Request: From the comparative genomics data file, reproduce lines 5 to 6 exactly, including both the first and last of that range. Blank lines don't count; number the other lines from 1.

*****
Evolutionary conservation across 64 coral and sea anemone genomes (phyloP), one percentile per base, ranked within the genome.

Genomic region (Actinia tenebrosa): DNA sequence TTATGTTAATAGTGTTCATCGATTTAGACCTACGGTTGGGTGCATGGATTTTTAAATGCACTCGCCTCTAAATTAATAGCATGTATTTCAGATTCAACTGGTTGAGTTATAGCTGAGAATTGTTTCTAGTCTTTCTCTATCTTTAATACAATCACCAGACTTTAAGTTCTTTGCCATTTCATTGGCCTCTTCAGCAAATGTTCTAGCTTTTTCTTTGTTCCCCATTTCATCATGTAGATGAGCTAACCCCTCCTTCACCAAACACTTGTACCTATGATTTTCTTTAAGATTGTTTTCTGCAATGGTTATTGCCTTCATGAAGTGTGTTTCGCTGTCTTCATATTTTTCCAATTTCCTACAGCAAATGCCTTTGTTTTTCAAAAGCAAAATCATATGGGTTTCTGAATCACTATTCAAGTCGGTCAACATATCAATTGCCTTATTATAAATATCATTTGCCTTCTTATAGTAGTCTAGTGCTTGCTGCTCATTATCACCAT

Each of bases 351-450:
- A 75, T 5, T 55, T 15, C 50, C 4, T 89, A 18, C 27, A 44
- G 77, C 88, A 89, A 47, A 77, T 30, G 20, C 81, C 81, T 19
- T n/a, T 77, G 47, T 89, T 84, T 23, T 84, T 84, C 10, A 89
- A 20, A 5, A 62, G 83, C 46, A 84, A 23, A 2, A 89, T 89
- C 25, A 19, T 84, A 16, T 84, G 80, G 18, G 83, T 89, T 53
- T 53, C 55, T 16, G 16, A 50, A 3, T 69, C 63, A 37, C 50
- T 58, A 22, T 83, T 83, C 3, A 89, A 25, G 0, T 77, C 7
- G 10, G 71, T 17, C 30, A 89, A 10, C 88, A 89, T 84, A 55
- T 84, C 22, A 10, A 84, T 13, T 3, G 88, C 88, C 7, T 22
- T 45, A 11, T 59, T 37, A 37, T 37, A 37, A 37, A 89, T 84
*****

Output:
- G 77, C 88, A 89, A 47, A 77, T 30, G 20, C 81, C 81, T 19
- T n/a, T 77, G 47, T 89, T 84, T 23, T 84, T 84, C 10, A 89